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Ask a Master Gardener: Hobby Farming: A Way of Life

By Jacob Kelley, Regional Extension Agent, Alabama Cooperative Extension System

As a regional extension agent, I get calls about all kinds of farm-related questions. “How do I grow blueberries?” “My plants are dying!” “Why won’t my avocado produce fruit?” “Can I pee in my compost?” “What type of fertilizer is best?” One question that has been on the rise since 2020 has been, “How do I start a hobby farm?”

Hobby farming has been on the up and up across the country and Alabama is no exception. I don’t know why anyone would want to start a hobby farm. Sometimes, it baffles me. It is so hard to make a living on a farm these days and it is only getting harder. Prices for inputs have soared but consumers still want the lowest price for food.

It’s a cyclical issue for growers across the country. The price of fertilizer goes up 100% but the price you get for your commodity only goes up 20%. Every year is a gamble with the market. Farming is a constant gamble with Mother Nature as well. With one bad weather event, a farmer can lose everything for that season or longer. It just doesn’t seem reasonable for someone to want to go through that just for a hobby.

Most Americans are out of touch with farming in a big way. When you ask kids where their food comes from, they reply, “The grocery store.” It’s truly cringeworthy that people don’t know where the food they eat comes from. Americans’ romanticized vision of life on the farm is not realistic and does damage to how our society views agriculture. Life on the farm is not for the faint of heart, you’ve all seen the commercial. Farming is not a hobby but a way of life. You’d have to be a lunatic to want to farm for fun.

I am among that crowd, the farming lunatics. I am in the crowd because I enjoy a challenge, I enjoy hard work, and I enjoy the outdoors. I love to plant a seed and watch it grow. I love to help that duck with bumble foot as it continues to shoot liquid projectiles at me from its hind end. The heat, the bugs, the sweat, the tears, the feeling of being so tired you can’t move anymore and still mustering up the energy to watch the sunset while finishing up the last bit of chores. I love it.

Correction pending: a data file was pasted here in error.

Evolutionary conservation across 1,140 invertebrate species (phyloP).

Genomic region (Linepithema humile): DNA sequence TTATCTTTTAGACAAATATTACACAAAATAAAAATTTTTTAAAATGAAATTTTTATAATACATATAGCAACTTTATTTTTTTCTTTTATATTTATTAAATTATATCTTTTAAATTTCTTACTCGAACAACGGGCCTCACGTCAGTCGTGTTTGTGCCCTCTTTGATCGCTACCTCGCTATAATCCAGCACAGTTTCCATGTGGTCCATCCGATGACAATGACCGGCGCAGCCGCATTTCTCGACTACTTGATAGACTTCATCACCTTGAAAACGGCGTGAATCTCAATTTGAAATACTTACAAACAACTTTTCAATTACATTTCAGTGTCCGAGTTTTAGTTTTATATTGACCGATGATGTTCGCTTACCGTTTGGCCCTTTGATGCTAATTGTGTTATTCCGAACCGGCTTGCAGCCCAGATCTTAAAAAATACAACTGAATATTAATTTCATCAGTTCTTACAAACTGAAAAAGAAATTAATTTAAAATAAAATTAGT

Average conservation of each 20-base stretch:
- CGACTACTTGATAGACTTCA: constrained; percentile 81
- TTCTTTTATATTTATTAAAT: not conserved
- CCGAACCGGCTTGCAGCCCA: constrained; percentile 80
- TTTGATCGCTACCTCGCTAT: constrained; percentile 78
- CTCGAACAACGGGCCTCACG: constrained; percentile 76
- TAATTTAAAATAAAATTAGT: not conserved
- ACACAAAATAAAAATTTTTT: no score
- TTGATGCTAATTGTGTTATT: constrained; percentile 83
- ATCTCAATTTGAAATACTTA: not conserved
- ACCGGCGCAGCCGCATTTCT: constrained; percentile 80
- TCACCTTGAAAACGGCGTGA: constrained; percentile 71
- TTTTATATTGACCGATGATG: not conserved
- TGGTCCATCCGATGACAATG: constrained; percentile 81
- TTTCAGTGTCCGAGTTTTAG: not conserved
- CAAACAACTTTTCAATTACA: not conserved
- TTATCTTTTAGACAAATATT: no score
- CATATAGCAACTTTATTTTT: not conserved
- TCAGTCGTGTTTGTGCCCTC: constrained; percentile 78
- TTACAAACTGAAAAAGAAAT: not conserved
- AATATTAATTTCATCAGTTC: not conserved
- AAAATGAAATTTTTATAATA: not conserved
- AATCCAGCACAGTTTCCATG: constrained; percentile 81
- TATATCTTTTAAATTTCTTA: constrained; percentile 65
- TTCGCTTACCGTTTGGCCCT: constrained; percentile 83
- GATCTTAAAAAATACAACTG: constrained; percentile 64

So, for those of you who are crazy enough to want to change your lifestyle to farm, I have some tips to get you off on the right foot.

If you want to be a hobby farmer, you must have the capital to develop your farming dream. The land is very expensive in our area and doesn’t seem to want to go down any time soon. If you have land, you have a leg up. Infrastructure will be the next big expense. Double that infrastructure cost if you want animals. Buildings, roads, irrigation, fencing, equipment, insurance, and other inputs don’t grow on trees, and it seems that they get more expensive with every season. Buy used if you can, this will help reduce costs. Folks in agriculture for money have old and outdated equipment to get rid of all the time. Seek them out for better prices.

Believe it or not, water is a requirement for farming. You will need irrigation for plants and water for animals. Plan for this before you ever buy the first plant or animal. I like to draw out the farm on paper and make a map of my plan. I do this in stages to help me create small, attainable goals and to keep me on task. Have a one-year map, a five-year map, and a ten-year map. This will help guide you on your journey and hold yourself accountable. These maps are best written in pencil so that changes can be made as we grow into the role.

Rome wasn’t built in a day and your farm won’t be either. Start small with one commodity on a manageable amount of land. Patience is a requirement. Work steadily, getting good at it, expanding that commodity over time, and then adding another commodity a few years later. Before you know it, you will have quite a diversified homestead developing and no time wasted on unfruitful ventures.

Failure is an option. Go into this hobby knowing you are going to fail sometimes. It’s a part of life, it humbles us, and it makes us better. Reduce your failure by educating yourself on the subject from reliable sources like your local county extension office, university publications (.edu), and other outlets that provide research-based information. In a world of information at your fingertips, it pays to get the source right.

Lastly, make friends with other farmers in your area. You never know when they can give you the advice or help you didn’t know you needed. They know where to buy this or that, they know how to fix tractors, they have equipment that they may loan out to friends in need, they have experience, and they know whom to call for help. Support them, and they will help support you.

Jacob Kelley and his 2023 Tomatoes just after planting

Jacob Kelly about to catch a swarm of bees on a pecan tree

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